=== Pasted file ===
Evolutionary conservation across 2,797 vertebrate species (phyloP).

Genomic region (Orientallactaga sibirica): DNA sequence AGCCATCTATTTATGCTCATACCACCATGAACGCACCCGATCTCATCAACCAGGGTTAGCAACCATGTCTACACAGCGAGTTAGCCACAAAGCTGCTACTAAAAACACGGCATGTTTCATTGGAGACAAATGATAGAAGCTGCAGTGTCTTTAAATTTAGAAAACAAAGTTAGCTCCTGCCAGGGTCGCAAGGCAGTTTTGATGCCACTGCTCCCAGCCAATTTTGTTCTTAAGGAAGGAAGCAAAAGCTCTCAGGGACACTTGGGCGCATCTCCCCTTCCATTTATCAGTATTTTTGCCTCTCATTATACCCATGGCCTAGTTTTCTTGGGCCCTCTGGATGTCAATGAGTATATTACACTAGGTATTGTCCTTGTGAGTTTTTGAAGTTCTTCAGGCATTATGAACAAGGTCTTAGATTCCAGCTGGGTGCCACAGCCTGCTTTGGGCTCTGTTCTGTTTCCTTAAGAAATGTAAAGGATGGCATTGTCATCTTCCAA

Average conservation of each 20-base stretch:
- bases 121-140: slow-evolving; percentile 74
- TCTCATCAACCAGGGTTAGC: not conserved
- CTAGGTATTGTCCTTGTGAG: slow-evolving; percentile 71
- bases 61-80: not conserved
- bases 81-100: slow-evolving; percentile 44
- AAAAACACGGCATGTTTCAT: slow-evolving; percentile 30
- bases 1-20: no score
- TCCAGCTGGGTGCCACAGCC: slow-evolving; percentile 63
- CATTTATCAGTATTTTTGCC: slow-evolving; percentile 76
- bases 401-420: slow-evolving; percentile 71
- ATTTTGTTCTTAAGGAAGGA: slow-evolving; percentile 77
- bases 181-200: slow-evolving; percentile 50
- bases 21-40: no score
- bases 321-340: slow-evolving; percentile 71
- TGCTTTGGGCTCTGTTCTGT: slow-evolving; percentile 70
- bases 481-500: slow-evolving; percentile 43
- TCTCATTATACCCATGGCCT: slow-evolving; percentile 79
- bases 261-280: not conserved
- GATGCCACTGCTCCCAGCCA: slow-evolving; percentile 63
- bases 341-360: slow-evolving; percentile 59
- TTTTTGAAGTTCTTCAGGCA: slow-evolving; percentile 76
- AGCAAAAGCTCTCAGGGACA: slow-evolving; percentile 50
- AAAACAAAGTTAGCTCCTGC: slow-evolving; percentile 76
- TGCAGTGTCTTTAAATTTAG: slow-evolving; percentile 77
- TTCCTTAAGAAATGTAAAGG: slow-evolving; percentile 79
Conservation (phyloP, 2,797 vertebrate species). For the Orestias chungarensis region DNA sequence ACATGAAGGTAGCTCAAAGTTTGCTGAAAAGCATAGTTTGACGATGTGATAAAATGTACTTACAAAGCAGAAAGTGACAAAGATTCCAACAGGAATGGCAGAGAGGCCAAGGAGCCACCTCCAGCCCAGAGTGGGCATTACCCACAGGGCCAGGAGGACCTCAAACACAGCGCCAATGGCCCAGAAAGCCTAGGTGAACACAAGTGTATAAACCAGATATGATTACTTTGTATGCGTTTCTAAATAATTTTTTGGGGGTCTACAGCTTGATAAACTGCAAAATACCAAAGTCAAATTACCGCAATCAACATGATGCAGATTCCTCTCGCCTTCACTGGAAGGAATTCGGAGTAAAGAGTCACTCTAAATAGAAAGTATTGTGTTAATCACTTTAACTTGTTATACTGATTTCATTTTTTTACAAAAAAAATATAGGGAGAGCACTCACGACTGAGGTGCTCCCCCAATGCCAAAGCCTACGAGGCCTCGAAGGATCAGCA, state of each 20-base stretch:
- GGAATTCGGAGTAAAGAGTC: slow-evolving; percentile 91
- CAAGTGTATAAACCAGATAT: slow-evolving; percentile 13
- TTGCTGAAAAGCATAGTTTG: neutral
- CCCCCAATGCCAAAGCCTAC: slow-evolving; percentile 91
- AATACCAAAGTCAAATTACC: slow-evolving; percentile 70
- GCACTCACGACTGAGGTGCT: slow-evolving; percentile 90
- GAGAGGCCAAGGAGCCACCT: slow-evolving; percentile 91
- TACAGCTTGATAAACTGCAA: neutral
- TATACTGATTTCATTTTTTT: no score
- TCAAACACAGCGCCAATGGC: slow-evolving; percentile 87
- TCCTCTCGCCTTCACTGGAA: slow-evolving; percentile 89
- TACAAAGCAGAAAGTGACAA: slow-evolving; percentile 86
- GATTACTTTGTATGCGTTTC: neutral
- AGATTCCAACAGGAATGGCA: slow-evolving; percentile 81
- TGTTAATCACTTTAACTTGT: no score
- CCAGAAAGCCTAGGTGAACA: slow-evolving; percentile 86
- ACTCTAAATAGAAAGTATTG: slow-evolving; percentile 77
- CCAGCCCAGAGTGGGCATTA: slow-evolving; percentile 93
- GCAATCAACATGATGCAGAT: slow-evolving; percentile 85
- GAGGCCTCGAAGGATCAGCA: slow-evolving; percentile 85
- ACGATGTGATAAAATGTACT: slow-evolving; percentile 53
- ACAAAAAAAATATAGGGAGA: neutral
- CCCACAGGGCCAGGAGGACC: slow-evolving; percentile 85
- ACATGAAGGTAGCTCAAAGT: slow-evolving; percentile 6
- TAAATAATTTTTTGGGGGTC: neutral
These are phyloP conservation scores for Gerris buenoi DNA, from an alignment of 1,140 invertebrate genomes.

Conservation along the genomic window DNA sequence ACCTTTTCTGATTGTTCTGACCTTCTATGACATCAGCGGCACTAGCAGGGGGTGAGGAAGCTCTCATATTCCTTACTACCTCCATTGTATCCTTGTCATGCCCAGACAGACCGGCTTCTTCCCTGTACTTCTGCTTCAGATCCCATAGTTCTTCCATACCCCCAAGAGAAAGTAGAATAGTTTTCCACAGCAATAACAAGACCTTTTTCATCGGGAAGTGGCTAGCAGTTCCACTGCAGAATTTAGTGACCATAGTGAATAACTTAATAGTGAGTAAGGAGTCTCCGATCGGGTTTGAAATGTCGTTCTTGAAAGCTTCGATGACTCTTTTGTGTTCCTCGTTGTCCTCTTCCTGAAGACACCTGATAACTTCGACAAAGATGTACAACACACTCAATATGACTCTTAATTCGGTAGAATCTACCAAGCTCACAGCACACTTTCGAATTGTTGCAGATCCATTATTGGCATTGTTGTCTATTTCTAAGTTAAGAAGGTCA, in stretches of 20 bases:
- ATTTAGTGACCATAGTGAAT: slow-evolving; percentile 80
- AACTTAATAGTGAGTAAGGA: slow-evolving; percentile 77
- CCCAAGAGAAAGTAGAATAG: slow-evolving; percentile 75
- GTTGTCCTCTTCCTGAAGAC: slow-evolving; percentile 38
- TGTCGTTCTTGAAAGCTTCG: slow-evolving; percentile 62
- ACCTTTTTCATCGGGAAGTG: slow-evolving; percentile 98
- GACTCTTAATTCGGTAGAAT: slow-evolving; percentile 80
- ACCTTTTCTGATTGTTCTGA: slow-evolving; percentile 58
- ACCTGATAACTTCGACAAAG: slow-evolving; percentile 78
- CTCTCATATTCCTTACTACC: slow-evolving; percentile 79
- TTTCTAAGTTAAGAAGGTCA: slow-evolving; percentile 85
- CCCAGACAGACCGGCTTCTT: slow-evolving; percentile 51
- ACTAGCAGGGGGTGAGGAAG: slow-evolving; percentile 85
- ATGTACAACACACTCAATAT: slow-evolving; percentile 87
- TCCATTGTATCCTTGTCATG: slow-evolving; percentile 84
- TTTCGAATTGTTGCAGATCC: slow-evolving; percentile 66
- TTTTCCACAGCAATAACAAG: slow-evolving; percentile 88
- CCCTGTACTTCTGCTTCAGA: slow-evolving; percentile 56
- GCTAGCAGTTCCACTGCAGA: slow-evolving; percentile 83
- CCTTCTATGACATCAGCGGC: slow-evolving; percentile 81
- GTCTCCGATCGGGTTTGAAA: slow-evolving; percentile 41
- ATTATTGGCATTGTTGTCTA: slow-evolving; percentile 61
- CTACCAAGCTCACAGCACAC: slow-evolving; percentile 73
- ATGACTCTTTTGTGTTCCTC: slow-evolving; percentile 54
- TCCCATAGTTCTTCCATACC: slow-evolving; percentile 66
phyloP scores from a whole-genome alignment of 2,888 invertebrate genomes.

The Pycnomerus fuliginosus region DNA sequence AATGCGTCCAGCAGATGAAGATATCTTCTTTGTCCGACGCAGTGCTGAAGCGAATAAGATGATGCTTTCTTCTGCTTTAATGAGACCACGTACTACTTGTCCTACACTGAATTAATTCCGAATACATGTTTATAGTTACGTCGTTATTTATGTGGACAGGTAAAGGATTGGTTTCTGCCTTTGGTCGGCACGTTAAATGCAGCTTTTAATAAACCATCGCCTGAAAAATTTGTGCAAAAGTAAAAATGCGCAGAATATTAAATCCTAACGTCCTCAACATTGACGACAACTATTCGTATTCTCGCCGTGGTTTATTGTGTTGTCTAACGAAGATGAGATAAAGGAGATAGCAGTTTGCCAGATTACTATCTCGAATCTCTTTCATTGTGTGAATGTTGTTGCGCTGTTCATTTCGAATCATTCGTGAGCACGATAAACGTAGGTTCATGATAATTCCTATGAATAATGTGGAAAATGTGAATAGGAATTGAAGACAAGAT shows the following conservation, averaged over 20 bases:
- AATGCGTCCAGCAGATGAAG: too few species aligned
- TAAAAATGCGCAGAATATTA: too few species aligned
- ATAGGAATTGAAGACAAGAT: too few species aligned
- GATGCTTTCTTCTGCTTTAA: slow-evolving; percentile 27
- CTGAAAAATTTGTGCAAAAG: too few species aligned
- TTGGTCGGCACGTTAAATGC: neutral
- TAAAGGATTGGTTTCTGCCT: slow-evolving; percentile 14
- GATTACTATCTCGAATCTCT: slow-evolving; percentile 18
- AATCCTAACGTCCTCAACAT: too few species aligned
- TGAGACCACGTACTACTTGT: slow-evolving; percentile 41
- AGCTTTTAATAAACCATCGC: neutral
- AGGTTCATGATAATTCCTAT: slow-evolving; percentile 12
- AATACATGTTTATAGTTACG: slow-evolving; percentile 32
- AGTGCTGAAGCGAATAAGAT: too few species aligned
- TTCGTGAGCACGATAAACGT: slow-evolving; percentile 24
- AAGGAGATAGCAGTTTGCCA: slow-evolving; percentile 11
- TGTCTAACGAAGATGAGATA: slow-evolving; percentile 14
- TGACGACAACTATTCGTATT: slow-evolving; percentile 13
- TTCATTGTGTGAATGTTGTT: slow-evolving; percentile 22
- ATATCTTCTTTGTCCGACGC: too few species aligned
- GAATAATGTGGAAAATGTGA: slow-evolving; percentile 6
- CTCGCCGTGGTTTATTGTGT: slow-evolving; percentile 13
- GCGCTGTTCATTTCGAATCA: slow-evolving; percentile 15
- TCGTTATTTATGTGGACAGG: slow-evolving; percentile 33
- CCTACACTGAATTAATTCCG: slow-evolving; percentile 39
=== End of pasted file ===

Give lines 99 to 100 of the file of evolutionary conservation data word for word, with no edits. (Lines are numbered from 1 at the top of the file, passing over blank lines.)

- AAGGAGATAGCAGTTTGCCA: slow-evolving; percentile 11
- TGTCTAACGAAGATGAGATA: slow-evolving; percentile 14